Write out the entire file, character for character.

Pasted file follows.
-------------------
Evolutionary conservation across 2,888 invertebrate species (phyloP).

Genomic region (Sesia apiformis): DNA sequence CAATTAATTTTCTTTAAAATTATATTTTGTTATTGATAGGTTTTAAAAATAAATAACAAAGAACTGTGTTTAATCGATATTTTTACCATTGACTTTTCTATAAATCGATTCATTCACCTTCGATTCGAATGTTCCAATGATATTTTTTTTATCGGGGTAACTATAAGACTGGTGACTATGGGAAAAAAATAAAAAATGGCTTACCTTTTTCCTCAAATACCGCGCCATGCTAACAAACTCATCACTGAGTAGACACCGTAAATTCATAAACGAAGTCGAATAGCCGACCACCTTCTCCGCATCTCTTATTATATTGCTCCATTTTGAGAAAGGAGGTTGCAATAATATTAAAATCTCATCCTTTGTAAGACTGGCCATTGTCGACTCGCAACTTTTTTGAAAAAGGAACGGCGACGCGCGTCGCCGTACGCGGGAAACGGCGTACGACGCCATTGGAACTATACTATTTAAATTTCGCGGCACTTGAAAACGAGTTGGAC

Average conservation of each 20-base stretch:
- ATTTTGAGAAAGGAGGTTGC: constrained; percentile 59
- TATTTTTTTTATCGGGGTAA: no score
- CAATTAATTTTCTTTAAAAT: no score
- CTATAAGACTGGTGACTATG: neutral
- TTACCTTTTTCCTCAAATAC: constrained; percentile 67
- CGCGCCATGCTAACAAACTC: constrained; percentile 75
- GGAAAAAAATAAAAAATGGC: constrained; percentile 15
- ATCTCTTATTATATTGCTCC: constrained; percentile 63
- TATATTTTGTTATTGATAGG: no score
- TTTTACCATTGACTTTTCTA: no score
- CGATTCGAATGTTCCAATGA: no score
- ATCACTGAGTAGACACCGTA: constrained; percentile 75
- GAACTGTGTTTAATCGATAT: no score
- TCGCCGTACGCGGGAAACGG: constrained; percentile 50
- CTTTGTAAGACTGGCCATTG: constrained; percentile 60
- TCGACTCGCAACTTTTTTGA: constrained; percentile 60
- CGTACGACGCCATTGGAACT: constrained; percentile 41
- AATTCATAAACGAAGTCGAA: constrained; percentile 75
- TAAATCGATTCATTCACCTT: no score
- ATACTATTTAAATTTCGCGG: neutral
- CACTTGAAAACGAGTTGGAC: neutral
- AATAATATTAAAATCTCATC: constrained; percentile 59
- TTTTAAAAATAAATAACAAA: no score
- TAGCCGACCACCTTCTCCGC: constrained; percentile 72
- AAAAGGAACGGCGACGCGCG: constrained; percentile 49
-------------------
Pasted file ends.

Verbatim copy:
Evolutionary conservation across 2,888 invertebrate species (phyloP).

Genomic region (Sesia apiformis): DNA sequence CAATTAATTTTCTTTAAAATTATATTTTGTTATTGATAGGTTTTAAAAATAAATAACAAAGAACTGTGTTTAATCGATATTTTTACCATTGACTTTTCTATAAATCGATTCATTCACCTTCGATTCGAATGTTCCAATGATATTTTTTTTATCGGGGTAACTATAAGACTGGTGACTATGGGAAAAAAATAAAAAATGGCTTACCTTTTTCCTCAAATACCGCGCCATGCTAACAAACTCATCACTGAGTAGACACCGTAAATTCATAAACGAAGTCGAATAGCCGACCACCTTCTCCGCATCTCTTATTATATTGCTCCATTTTGAGAAAGGAGGTTGCAATAATATTAAAATCTCATCCTTTGTAAGACTGGCCATTGTCGACTCGCAACTTTTTTGAAAAAGGAACGGCGACGCGCGTCGCCGTACGCGGGAAACGGCGTACGACGCCATTGGAACTATACTATTTAAATTTCGCGGCACTTGAAAACGAGTTGGAC

Average conservation of each 20-base stretch:
- ATTTTGAGAAAGGAGGTTGC: constrained; percentile 59
- TATTTTTTTTATCGGGGTAA: no score
- CAATTAATTTTCTTTAAAAT: no score
- CTATAAGACTGGTGACTATG: neutral
- TTACCTTTTTCCTCAAATAC: constrained; percentile 67
- CGCGCCATGCTAACAAACTC: constrained; percentile 75
- GGAAAAAAATAAAAAATGGC: constrained; percentile 15
- ATCTCTTATTATATTGCTCC: constrained; percentile 63
- TATATTTTGTTATTGATAGG: no score
- TTTTACCATTGACTTTTCTA: no score
- CGATTCGAATGTTCCAATGA: no score
- ATCACTGAGTAGACACCGTA: constrained; percentile 75
- GAACTGTGTTTAATCGATAT: no score
- TCGCCGTACGCGGGAAACGG: constrained; percentile 50
- CTTTGTAAGACTGGCCATTG: constrained; percentile 60
- TCGACTCGCAACTTTTTTGA: constrained; percentile 60
- CGTACGACGCCATTGGAACT: constrained; percentile 41
- AATTCATAAACGAAGTCGAA: constrained; percentile 75
- TAAATCGATTCATTCACCTT: no score
- ATACTATTTAAATTTCGCGG: neutral
- CACTTGAAAACGAGTTGGAC: neutral
- AATAATATTAAAATCTCATC: constrained; percentile 59
- TTTTAAAAATAAATAACAAA: no score
- TAGCCGACCACCTTCTCCGC: constrained; percentile 72
- AAAAGGAACGGCGACGCGCG: constrained; percentile 49